fri 24/11/2017

Once Upon a Time in Anatolia | reviews, news & interviews

Once Upon a Time in Anatolia

Once Upon a Time in Anatolia

Nuri Bilge Ceylan’s masterful police drama will knock your socks off

The gathering storm: Erol Erarslan and a canine friend in 'Once Upon a Time in Anatolia'

A police procedural played out over a long dark night of the soul, Once Upon a Time in Anatolia is the magnificent sixth feature from Turkish writer / director Nuri Bilge Ceylan (Three Monkeys, Uzak). So much more than a simple thriller, it transforms a murder investigation into something gratifyingly profound and perversely beautiful; its grizzled, largely unfamiliar faces and their tales of woe will remain with you long after the end credits roll. Swathed in scintillating sadness and infused with life’s grim realities, it’s lit up by bursts of black humour and an overwhelming sense of compassion.

Once Upon a Time in Anatolia opens peering through a dirty window, giving an indication of the grubby events that will follow. The camera gradually closes in to reveal three men engaged in an inaudible but apparently amicable conversation. Hearing his dog bark outside, one of the men - a burly chap later identified as Yasar (Erol Erarslan) - rushes to feed it. A crack of thunder heralds danger and, as a truck steams past, the opening credits kick in. The credits, it turns out, fill the space where this man will be murdered by his companions. When we return to the action we’re following the police as they begin a frustrating, night-long search for his body.

As they drive through the night, the investigation’s convoy lights up the dark Anatolian hills like a restless fire. Out there at the whim of the elements these men are pursuing death through the countryside. When we enter one of the vehicles they have an enigmatic, exhausted suspect, Kenan (Firat Tanis), seated amongst them - their large bodies and gruff authority near swallowing him up. The police investigation is led by Chief Naci (Yilmaz Erdogan), a crabby man, who – as we learn from a phone conversation that he is unable to keep private - has a disabled son and a demanding wife. Also pivotal to the investigation are the accompanying doctor, Cemal (Muhammet Uzuner, pictured above right), a gloomy yet kind man with heartache in his past and, sharing in his romantic misery, the authoritarian but good-humoured Prosecutor Nusret (Taner Birsel).

Its slow-burn storytelling patiently uncovers the truth behind the murder and draws out the investigative team’s own secret sadness, assisted by the camera’s penetrating gaze. From Nusret’s description of the corpse, which references Clark Gable, to the unseen (but wincingly audible) autopsy, to romantic deviations such as following an apple as it tumbles down a stream, its genius is in the detail. Once Upon a Time in Anatolia is terrifically shot and played throughout. One sequence of particular note is their frequently amusing rest-stop at a local village. When the lights go out the Mayor’s young daughter, Cemile (Cansu Demirci, pictured below left), brings light and refreshment to the men seated in the darkness. As she moves among them like an angel she illuminates every suddenly smitten face, handing out drinks by lamplight. Her presence is felt sweetly as a youthful, softly feminine counterpoint to the dominant crusty masculinity.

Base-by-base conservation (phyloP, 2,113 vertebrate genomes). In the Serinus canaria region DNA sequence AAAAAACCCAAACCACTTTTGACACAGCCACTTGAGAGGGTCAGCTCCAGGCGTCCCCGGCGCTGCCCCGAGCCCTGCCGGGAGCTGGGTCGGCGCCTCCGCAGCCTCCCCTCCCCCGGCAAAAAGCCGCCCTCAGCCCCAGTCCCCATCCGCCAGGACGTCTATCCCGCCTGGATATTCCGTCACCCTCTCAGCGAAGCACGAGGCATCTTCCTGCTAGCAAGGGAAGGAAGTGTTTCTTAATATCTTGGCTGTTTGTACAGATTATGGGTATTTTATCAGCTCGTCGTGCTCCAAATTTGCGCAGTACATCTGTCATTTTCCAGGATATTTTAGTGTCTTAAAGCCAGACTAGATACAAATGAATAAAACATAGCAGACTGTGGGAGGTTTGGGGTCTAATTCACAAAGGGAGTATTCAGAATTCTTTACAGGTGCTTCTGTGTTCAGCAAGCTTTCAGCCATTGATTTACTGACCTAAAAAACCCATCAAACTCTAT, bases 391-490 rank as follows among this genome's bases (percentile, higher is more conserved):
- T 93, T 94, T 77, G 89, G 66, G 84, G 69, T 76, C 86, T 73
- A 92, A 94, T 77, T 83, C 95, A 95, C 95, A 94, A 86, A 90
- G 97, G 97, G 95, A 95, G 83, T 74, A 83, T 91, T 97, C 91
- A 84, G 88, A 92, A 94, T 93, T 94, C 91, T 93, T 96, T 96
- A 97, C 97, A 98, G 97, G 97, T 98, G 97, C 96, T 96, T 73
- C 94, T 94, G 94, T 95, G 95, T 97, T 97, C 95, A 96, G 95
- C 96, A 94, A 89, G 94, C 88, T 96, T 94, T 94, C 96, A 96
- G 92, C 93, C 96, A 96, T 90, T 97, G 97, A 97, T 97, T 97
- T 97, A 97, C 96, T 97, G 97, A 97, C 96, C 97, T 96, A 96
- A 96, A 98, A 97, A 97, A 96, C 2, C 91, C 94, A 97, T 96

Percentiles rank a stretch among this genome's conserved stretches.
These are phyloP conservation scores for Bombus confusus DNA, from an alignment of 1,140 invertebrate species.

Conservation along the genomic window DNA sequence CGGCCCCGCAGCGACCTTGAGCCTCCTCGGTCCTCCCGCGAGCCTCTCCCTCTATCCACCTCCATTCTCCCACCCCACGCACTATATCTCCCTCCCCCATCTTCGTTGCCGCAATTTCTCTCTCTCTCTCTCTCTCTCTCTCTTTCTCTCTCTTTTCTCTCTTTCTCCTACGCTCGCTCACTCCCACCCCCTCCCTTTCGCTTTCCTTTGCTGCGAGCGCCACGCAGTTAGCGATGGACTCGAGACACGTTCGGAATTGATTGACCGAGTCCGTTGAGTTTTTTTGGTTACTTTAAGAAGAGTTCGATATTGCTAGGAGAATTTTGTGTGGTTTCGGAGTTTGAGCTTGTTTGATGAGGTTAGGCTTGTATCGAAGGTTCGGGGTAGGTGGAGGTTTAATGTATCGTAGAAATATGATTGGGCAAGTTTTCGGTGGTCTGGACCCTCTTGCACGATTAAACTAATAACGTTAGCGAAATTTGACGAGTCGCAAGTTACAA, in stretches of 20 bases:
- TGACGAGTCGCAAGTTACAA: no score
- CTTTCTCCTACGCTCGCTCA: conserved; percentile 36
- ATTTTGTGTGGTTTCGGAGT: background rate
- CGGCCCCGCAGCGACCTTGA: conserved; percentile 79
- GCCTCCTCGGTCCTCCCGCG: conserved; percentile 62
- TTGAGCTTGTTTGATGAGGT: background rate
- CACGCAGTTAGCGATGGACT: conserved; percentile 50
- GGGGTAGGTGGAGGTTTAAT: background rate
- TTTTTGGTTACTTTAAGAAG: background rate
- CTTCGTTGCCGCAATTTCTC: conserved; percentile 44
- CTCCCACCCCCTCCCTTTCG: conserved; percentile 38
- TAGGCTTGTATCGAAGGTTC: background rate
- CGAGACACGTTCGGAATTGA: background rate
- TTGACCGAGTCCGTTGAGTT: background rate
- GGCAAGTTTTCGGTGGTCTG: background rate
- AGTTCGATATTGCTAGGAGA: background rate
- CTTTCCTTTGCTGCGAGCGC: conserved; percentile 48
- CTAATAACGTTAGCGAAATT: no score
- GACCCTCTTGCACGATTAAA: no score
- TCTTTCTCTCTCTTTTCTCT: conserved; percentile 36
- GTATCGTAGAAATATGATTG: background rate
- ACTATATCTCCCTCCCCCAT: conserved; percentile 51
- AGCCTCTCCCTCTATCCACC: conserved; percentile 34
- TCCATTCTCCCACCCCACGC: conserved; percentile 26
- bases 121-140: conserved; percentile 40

The idea for the story came from one of Ceylan’s co-writers Ercan Kesal (the third writer credited is Nuri’s wife Ebru Ceylan); Kesal is a doctor who recalled being part of an investigation searching for a body at dawn. The story, however, remains largely fictional. Describing his approach to setting the scene Ceylan has said, “If you want to find something, you have to get lost first”. He has also stated that the title is not a nod to the work of Sergio Leone, as of course it seems. The apparent explanation appears within the film and is to do with the way we shape and make stories of our past. After a particularly melancholy moment of morbid introspection from Dr Cemal (“Still the years will pass. And not a trace will remain of me. Darkness and cold will enfold my weary soul”), the police driver Arab Ali (Ahmet Mümtaz Taylan) tells him that “you’ve buried us before we’re even dead” and talks optimistically of him weaving the events of the night into a “Once upon a time” style tale to tell his future family.

Once Upon a Time in Anatolia wears its 150-minute running time very honestly, but don’t be deterred as it’s utterly engrossing throughout. As the night wears on, time and tiredness conspire to reveal the truth. Ceylan shows shrewdly and sensitively that so much of life’s colour surrounds the mire of murder, and thus we see heartbreak, vulnerability, remorse, betrayal, humour, clumsy interactions, squabbles and touching bonds. This is quite simply filmmaking of the highest order. From the sudden frightening illumination of a stone face carved into the landscape, to the gradual psychological reveal of the men before us, it’s a masterful elevation of the macabre.

Watch the trailer for Once Upon a Time in Anatolia

 

 

This is quite simply filmmaking of the highest order

rating

Editor Rating: 
5
Average: 5 (1 vote)

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